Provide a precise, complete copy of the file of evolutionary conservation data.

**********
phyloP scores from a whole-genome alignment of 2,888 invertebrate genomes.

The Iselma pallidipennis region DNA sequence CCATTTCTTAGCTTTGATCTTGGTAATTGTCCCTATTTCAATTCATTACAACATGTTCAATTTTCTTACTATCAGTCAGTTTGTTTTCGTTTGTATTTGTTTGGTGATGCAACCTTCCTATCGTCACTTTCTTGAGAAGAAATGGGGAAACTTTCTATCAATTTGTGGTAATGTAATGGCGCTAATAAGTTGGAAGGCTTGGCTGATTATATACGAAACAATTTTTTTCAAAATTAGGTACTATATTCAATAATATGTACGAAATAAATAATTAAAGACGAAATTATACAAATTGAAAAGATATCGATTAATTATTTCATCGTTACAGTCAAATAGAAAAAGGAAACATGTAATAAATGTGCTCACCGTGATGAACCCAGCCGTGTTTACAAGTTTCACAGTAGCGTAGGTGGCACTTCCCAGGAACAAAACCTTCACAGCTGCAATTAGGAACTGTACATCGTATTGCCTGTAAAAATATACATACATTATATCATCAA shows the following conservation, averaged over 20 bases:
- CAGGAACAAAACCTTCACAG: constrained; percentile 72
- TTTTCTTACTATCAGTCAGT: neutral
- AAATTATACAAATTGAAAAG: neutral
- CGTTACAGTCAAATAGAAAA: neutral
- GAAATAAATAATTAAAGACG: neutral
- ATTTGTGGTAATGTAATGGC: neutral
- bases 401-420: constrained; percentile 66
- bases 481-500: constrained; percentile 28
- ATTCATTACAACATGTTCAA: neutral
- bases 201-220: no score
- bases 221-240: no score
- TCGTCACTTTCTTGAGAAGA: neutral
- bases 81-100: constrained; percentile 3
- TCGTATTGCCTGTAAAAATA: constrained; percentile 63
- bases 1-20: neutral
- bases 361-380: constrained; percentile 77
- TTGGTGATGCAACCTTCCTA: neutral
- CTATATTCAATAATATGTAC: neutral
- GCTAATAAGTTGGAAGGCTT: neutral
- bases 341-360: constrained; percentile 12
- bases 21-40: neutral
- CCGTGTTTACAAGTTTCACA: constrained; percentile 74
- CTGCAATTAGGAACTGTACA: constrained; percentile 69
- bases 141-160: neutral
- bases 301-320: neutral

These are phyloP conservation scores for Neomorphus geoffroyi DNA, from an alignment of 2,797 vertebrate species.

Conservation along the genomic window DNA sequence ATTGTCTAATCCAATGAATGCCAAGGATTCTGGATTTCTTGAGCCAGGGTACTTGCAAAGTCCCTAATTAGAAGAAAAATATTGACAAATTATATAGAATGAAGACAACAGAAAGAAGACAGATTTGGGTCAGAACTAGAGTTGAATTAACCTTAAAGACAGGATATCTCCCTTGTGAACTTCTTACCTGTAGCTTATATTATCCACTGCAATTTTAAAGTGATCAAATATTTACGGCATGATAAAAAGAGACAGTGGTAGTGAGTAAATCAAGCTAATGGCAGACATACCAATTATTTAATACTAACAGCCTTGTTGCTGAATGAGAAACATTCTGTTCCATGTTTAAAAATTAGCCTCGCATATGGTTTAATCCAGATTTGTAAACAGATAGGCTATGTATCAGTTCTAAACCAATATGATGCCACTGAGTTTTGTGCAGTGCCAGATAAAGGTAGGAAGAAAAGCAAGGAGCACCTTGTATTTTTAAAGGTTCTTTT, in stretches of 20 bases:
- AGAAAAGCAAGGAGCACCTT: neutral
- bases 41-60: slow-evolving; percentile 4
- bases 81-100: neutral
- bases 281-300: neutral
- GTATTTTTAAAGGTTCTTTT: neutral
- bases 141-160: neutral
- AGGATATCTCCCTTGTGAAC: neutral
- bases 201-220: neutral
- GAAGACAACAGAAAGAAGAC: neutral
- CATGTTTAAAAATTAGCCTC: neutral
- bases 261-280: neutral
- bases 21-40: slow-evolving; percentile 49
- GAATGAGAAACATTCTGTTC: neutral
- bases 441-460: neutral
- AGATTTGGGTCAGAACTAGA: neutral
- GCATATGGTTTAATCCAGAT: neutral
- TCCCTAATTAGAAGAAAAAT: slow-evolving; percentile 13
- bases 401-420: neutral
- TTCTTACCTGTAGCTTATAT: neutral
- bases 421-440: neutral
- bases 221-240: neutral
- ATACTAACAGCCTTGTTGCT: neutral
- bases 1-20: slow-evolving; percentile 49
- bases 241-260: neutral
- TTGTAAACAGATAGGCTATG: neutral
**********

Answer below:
phyloP scores from a whole-genome alignment of 2,888 invertebrate genomes.

The Iselma pallidipennis region DNA sequence CCATTTCTTAGCTTTGATCTTGGTAATTGTCCCTATTTCAATTCATTACAACATGTTCAATTTTCTTACTATCAGTCAGTTTGTTTTCGTTTGTATTTGTTTGGTGATGCAACCTTCCTATCGTCACTTTCTTGAGAAGAAATGGGGAAACTTTCTATCAATTTGTGGTAATGTAATGGCGCTAATAAGTTGGAAGGCTTGGCTGATTATATACGAAACAATTTTTTTCAAAATTAGGTACTATATTCAATAATATGTACGAAATAAATAATTAAAGACGAAATTATACAAATTGAAAAGATATCGATTAATTATTTCATCGTTACAGTCAAATAGAAAAAGGAAACATGTAATAAATGTGCTCACCGTGATGAACCCAGCCGTGTTTACAAGTTTCACAGTAGCGTAGGTGGCACTTCCCAGGAACAAAACCTTCACAGCTGCAATTAGGAACTGTACATCGTATTGCCTGTAAAAATATACATACATTATATCATCAA shows the following conservation, averaged over 20 bases:
- CAGGAACAAAACCTTCACAG: constrained; percentile 72
- TTTTCTTACTATCAGTCAGT: neutral
- AAATTATACAAATTGAAAAG: neutral
- CGTTACAGTCAAATAGAAAA: neutral
- GAAATAAATAATTAAAGACG: neutral
- ATTTGTGGTAATGTAATGGC: neutral
- bases 401-420: constrained; percentile 66
- bases 481-500: constrained; percentile 28
- ATTCATTACAACATGTTCAA: neutral
- bases 201-220: no score
- bases 221-240: no score
- TCGTCACTTTCTTGAGAAGA: neutral
- bases 81-100: constrained; percentile 3
- TCGTATTGCCTGTAAAAATA: constrained; percentile 63
- bases 1-20: neutral
- bases 361-380: constrained; percentile 77
- TTGGTGATGCAACCTTCCTA: neutral
- CTATATTCAATAATATGTAC: neutral
- GCTAATAAGTTGGAAGGCTT: neutral
- bases 341-360: constrained; percentile 12
- bases 21-40: neutral
- CCGTGTTTACAAGTTTCACA: constrained; percentile 74
- CTGCAATTAGGAACTGTACA: constrained; percentile 69
- bases 141-160: neutral
- bases 301-320: neutral

These are phyloP conservation scores for Neomorphus geoffroyi DNA, from an alignment of 2,797 vertebrate species.

Conservation along the genomic window DNA sequence ATTGTCTAATCCAATGAATGCCAAGGATTCTGGATTTCTTGAGCCAGGGTACTTGCAAAGTCCCTAATTAGAAGAAAAATATTGACAAATTATATAGAATGAAGACAACAGAAAGAAGACAGATTTGGGTCAGAACTAGAGTTGAATTAACCTTAAAGACAGGATATCTCCCTTGTGAACTTCTTACCTGTAGCTTATATTATCCACTGCAATTTTAAAGTGATCAAATATTTACGGCATGATAAAAAGAGACAGTGGTAGTGAGTAAATCAAGCTAATGGCAGACATACCAATTATTTAATACTAACAGCCTTGTTGCTGAATGAGAAACATTCTGTTCCATGTTTAAAAATTAGCCTCGCATATGGTTTAATCCAGATTTGTAAACAGATAGGCTATGTATCAGTTCTAAACCAATATGATGCCACTGAGTTTTGTGCAGTGCCAGATAAAGGTAGGAAGAAAAGCAAGGAGCACCTTGTATTTTTAAAGGTTCTTTT, in stretches of 20 bases:
- AGAAAAGCAAGGAGCACCTT: neutral
- bases 41-60: slow-evolving; percentile 4
- bases 81-100: neutral
- bases 281-300: neutral
- GTATTTTTAAAGGTTCTTTT: neutral
- bases 141-160: neutral
- AGGATATCTCCCTTGTGAAC: neutral
- bases 201-220: neutral
- GAAGACAACAGAAAGAAGAC: neutral
- CATGTTTAAAAATTAGCCTC: neutral
- bases 261-280: neutral
- bases 21-40: slow-evolving; percentile 49
- GAATGAGAAACATTCTGTTC: neutral
- bases 441-460: neutral
- AGATTTGGGTCAGAACTAGA: neutral
- GCATATGGTTTAATCCAGAT: neutral
- TCCCTAATTAGAAGAAAAAT: slow-evolving; percentile 13
- bases 401-420: neutral
- TTCTTACCTGTAGCTTATAT: neutral
- bases 421-440: neutral
- bases 221-240: neutral
- ATACTAACAGCCTTGTTGCT: neutral
- bases 1-20: slow-evolving; percentile 49
- bases 241-260: neutral
- TTGTAAACAGATAGGCTATG: neutral